Tennessee | Shanghai Leadership Collaborative

What is TPEG (The Conceptual Model)?

This site provides information about the model of shared leadership and teacher collaboration that grew out of a partnership among Vanderbilt University, East China Normal University, and committed school leaders and teachers in Tennessee and Shanghai, China.

The TPEG Learning Cycle is designed to support educators to build a professional knowledgebase in teaching that achieves the following three non-negotiable objectives:

  • Public: The practice of teaching is deprivatized through collaborative lesson planning, peer observations, and feedback.
  • Storable & Shareable: Professional knowledge is accumulated over time, shared, and accessible by other teachers in the form of model lessons, and lesson artifacts.
  • Validated for Instructional Improvement: Through collaborative refinement and ongoing practice of lesson plans and pedagogy, TPEG members develop improved practice.

What is a TPEG Cycle?

TPEG Teams work through a TPEG Learning cycle (Lesson Planning, Observation, Peer Feedback, & Lesson Refinement) by establishing a work plan that covers meeting dates, observation schedule, class coverage, etc. A TPEG Learning Cycle can occur in one day or over a 2 or 3-week period. The length and timing of cycle depends on the TPEG team's needs, time and focus. For example, Cycle Planning and Lesson Planning can take place on one day and Observation and Feedback can happen a few days later.

  • Lesson Planning: Collaborative lesson planning, addressing specific content standards (e.g., based on Common Core) and pedagogical goals (e.g., selected from the TN TEAM rubric) based on ongoing data analyses.
  • Observation: TPEG team members observe a collaboratively planned lesson (in person or video-tape) and use the observation form for recording their notes and feedback specific to the selected content and pedagogy discussed in the Lesson Planning phase.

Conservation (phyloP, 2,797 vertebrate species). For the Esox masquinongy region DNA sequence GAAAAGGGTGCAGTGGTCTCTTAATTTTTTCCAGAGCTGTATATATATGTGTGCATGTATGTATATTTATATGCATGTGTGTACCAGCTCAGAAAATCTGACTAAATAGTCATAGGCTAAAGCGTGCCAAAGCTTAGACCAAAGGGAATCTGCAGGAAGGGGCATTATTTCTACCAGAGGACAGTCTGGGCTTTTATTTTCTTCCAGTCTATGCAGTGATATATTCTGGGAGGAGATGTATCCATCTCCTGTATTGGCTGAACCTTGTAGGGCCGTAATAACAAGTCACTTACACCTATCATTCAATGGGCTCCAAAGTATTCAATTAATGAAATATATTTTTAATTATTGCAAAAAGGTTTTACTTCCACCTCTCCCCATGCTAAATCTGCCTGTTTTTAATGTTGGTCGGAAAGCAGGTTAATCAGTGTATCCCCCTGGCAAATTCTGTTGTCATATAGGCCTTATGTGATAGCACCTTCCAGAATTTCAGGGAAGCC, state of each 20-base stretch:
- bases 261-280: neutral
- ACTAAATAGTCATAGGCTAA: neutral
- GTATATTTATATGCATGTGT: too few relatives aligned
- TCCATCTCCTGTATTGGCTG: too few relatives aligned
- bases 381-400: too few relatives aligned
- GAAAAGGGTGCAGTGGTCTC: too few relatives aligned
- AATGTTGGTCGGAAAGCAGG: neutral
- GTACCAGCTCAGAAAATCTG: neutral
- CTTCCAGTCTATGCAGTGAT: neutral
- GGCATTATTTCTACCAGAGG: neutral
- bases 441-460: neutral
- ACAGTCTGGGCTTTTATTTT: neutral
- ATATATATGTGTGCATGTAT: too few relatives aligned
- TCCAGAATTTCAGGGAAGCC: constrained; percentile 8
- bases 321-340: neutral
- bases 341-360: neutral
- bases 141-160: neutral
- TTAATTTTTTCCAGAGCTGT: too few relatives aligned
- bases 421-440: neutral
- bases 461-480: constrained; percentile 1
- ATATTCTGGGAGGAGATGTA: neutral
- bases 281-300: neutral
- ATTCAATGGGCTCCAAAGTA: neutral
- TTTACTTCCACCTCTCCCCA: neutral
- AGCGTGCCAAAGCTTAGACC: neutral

• Feedback: The TPEG team meets to provide specific, actionable feedback leading to the refinement of the lesson, instructional materials, as well as pedagogical practices.
  • Lesson Refinement: The TPEG team identifies ways to verify that the refined lesson and teacher practice leads to improved classroom teaching.

What is the Theory of Action?

As educators navigate a TPEG Learning Cycle, it is important to keep the theory of action in mind so student learning increases and educators build a collective professional knowledgebase for teaching.

Why TPEGs?

  • Shanghai’s strong commitment to raising educational standards has succeeded in raising student performance across the board. The share of disadvantaged students who excel at school despite their background is twice as high as in the United States. In 2009, Shanghai’s 15-year-old students achieved by far the best results in the PISA tests, scoring 556 in reading, 600 in mathematics and 575 in science. By comparison, the best- performing OECD country, Korea, scored 539 in reading, 546 in mathematics and 538 in science. Expert point the Teacher Study Groups (TSG’s) in schools as the key to the high achievement levels. Therefore, the TPEGs have adapted the best practices from the TSG’s to fix into Tennessee schools.

Strong Performers and Successful Reformers in Education

A video series profiling policies and practices of education systems that demonstrate high or improving performance in the PISA tests

© A Collaborative Partnership of Peabody College at Vanderbilt University, The Institute of Schooling Reform & Development at East China Normal University, Districts & Schools across Tennessee,
and Minghang School District in Shanghai. Funded by the Tennessee Department of Education and the Bill & Melinda Gates Foundation.